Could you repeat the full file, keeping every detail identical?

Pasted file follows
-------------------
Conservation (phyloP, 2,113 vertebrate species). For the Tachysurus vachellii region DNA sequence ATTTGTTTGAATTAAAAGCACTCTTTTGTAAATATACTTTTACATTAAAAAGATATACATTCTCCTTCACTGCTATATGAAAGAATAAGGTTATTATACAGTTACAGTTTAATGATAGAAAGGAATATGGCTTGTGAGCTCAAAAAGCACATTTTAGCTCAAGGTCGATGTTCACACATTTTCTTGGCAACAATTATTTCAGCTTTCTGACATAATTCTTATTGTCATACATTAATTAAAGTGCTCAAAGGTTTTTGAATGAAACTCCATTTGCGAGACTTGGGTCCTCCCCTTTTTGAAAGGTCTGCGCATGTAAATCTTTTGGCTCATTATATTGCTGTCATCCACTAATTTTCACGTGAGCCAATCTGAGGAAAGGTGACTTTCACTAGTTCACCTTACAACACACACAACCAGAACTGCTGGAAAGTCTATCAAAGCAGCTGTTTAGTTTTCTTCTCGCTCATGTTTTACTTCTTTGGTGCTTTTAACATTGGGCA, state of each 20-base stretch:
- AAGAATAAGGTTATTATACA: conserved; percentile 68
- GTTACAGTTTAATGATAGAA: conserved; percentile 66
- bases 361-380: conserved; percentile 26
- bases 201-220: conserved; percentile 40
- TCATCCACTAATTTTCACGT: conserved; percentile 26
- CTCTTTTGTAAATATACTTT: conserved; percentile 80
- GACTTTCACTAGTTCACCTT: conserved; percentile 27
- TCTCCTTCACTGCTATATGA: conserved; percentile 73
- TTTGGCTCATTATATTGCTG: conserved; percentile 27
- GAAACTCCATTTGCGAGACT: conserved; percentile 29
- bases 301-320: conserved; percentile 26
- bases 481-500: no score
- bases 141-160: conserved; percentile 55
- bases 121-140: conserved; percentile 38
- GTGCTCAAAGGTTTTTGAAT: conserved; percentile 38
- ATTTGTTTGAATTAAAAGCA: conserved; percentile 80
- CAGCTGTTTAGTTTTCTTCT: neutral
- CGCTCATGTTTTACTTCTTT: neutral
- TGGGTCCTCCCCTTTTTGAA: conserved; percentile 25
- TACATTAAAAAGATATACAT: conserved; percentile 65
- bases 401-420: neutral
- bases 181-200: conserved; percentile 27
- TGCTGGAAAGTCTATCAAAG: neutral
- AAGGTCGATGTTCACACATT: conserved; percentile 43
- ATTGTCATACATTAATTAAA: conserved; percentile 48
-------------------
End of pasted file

Conservation (phyloP, 2,113 vertebrate species). For the Tachysurus vachellii region DNA sequence ATTTGTTTGAATTAAAAGCACTCTTTTGTAAATATACTTTTACATTAAAAAGATATACATTCTCCTTCACTGCTATATGAAAGAATAAGGTTATTATACAGTTACAGTTTAATGATAGAAAGGAATATGGCTTGTGAGCTCAAAAAGCACATTTTAGCTCAAGGTCGATGTTCACACATTTTCTTGGCAACAATTATTTCAGCTTTCTGACATAATTCTTATTGTCATACATTAATTAAAGTGCTCAAAGGTTTTTGAATGAAACTCCATTTGCGAGACTTGGGTCCTCCCCTTTTTGAAAGGTCTGCGCATGTAAATCTTTTGGCTCATTATATTGCTGTCATCCACTAATTTTCACGTGAGCCAATCTGAGGAAAGGTGACTTTCACTAGTTCACCTTACAACACACACAACCAGAACTGCTGGAAAGTCTATCAAAGCAGCTGTTTAGTTTTCTTCTCGCTCATGTTTTACTTCTTTGGTGCTTTTAACATTGGGCA, state of each 20-base stretch:
- AAGAATAAGGTTATTATACA: conserved; percentile 68
- GTTACAGTTTAATGATAGAA: conserved; percentile 66
- bases 361-380: conserved; percentile 26
- bases 201-220: conserved; percentile 40
- TCATCCACTAATTTTCACGT: conserved; percentile 26
- CTCTTTTGTAAATATACTTT: conserved; percentile 80
- GACTTTCACTAGTTCACCTT: conserved; percentile 27
- TCTCCTTCACTGCTATATGA: conserved; percentile 73
- TTTGGCTCATTATATTGCTG: conserved; percentile 27
- GAAACTCCATTTGCGAGACT: conserved; percentile 29
- bases 301-320: conserved; percentile 26
- bases 481-500: no score
- bases 141-160: conserved; percentile 55
- bases 121-140: conserved; percentile 38
- GTGCTCAAAGGTTTTTGAAT: conserved; percentile 38
- ATTTGTTTGAATTAAAAGCA: conserved; percentile 80
- CAGCTGTTTAGTTTTCTTCT: neutral
- CGCTCATGTTTTACTTCTTT: neutral
- TGGGTCCTCCCCTTTTTGAA: conserved; percentile 25
- TACATTAAAAAGATATACAT: conserved; percentile 65
- bases 401-420: neutral
- bases 181-200: conserved; percentile 27
- TGCTGGAAAGTCTATCAAAG: neutral
- AAGGTCGATGTTCACACATT: conserved; percentile 43
- ATTGTCATACATTAATTAAA: conserved; percentile 48